Sunday, December 18, 2011

Scene Length

Someone emailed a question seeking guidance for how to determine the best length for scenes. She said her CPs were complaining that her scenes were too long, and she wasn't sure why they were making that comment.

Scene length is tricky because each scene is different. There's no set template for scenes or even for types of scenes. But if people are saying, "Your scenes are too long," that might mean they're literally physically too long, or it might mean there's a pacing issue within a scene that is a more or less appropriate length. These are related problems, of course, because if a scene goes on for 5k words and all they do is check their calendars to see when they're both free for coffee, chances are the length problem stems from a pacing problem.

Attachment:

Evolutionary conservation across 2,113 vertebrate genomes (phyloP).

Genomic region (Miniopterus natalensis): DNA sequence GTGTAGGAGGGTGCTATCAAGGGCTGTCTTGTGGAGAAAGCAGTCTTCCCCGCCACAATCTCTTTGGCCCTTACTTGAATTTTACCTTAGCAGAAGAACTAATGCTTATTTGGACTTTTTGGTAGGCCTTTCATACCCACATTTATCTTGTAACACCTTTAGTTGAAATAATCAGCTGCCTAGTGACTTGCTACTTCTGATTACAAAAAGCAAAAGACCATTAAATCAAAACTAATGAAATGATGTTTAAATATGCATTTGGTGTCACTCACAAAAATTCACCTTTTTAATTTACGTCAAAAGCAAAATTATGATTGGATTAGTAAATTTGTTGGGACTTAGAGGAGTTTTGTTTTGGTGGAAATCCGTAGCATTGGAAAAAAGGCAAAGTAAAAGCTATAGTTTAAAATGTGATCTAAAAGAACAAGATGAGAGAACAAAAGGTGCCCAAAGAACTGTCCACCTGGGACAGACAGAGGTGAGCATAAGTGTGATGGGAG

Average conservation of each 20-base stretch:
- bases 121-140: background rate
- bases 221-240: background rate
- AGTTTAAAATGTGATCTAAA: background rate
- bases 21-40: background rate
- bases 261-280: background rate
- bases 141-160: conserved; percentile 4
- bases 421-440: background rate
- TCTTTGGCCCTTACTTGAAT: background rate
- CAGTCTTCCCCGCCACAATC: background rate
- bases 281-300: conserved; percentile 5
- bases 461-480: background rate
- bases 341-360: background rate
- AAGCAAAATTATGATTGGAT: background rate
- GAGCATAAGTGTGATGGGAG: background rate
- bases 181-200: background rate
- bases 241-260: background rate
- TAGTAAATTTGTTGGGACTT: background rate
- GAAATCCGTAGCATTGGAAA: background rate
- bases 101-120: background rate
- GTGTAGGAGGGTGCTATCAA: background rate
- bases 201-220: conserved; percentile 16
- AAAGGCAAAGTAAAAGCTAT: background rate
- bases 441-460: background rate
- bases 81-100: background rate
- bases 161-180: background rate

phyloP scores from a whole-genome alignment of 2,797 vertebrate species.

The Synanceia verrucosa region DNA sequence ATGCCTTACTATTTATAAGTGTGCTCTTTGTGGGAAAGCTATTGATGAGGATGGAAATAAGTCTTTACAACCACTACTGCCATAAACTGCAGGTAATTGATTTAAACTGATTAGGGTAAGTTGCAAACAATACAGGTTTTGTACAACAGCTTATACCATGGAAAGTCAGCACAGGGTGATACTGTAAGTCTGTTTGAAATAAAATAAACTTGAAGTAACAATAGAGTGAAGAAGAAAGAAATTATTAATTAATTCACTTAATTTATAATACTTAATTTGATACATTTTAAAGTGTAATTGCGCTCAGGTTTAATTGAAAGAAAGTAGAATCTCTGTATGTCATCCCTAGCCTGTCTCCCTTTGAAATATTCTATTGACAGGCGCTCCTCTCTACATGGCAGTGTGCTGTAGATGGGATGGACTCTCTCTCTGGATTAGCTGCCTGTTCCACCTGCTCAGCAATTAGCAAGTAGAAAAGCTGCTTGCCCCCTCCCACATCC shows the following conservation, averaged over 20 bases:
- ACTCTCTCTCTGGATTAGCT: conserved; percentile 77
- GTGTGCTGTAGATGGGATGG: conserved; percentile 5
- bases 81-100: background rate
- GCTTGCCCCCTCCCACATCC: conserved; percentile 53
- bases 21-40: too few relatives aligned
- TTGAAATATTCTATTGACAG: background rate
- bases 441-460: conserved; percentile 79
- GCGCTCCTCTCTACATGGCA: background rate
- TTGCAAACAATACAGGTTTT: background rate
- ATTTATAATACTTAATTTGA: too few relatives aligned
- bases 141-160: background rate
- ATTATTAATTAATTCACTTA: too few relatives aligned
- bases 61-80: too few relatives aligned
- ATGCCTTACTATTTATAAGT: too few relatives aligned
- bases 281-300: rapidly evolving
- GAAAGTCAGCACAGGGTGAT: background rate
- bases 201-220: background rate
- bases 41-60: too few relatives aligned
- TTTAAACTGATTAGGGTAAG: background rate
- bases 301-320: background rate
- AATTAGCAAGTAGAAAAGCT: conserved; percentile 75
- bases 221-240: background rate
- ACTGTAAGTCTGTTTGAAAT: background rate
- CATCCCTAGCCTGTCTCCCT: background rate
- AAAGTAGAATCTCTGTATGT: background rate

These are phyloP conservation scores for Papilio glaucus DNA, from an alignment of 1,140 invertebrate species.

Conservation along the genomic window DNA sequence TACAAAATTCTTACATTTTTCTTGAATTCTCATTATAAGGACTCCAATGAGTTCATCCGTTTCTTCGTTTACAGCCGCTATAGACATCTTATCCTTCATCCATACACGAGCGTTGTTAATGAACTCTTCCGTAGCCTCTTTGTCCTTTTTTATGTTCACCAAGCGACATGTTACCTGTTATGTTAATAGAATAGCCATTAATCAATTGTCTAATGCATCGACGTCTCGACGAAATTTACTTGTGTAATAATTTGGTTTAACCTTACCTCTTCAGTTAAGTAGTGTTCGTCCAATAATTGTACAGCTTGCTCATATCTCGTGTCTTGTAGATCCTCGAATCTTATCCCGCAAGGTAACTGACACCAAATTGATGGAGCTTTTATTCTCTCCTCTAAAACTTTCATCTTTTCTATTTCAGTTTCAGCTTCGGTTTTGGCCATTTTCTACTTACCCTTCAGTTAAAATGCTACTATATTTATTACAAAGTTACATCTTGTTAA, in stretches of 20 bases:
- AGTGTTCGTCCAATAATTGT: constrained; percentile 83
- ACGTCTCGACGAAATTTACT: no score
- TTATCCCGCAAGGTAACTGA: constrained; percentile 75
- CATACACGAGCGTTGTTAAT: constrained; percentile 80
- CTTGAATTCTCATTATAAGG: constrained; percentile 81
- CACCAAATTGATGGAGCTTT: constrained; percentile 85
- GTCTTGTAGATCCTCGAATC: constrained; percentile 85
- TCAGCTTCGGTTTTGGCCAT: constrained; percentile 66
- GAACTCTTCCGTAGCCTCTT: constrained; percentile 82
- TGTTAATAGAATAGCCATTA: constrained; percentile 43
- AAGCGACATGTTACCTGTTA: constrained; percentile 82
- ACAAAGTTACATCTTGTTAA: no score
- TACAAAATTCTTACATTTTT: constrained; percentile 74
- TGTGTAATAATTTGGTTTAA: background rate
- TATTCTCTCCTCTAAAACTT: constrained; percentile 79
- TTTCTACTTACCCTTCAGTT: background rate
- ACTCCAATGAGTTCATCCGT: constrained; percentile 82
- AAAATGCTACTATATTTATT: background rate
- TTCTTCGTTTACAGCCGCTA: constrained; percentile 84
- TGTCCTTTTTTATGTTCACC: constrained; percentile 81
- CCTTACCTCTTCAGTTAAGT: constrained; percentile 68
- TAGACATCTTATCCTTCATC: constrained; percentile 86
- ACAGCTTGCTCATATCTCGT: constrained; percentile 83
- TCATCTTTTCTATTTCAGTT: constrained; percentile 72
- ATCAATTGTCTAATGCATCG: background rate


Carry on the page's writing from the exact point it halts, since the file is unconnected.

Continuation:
How do you know when it's a pacing problem? Pacing problems occur when the story elements are not given an appropriate amount or type of attention in the text. To diagnose a pacing problem, start by identifying the important story elements in a scene. The more important an element is, the more space it should occupy on the page. (This assumes you're not trying to hide an important detail in plain sight, as sometimes happens with mystery clues. In that case, minimize the amount of page space granted to that detail.) Less weighty details should occupy less page space.

However, there's more to it than just the amount of page space. We also have to look at the type of narrative element being used to reveal the story element. So, let's say the story element is a bit of action -- someone does something in the physical world of the scene. Action is usually faster paced just by its nature, but it's possible to slow it down by revealing the character's physical movement through dialogue or exposition instead of through action.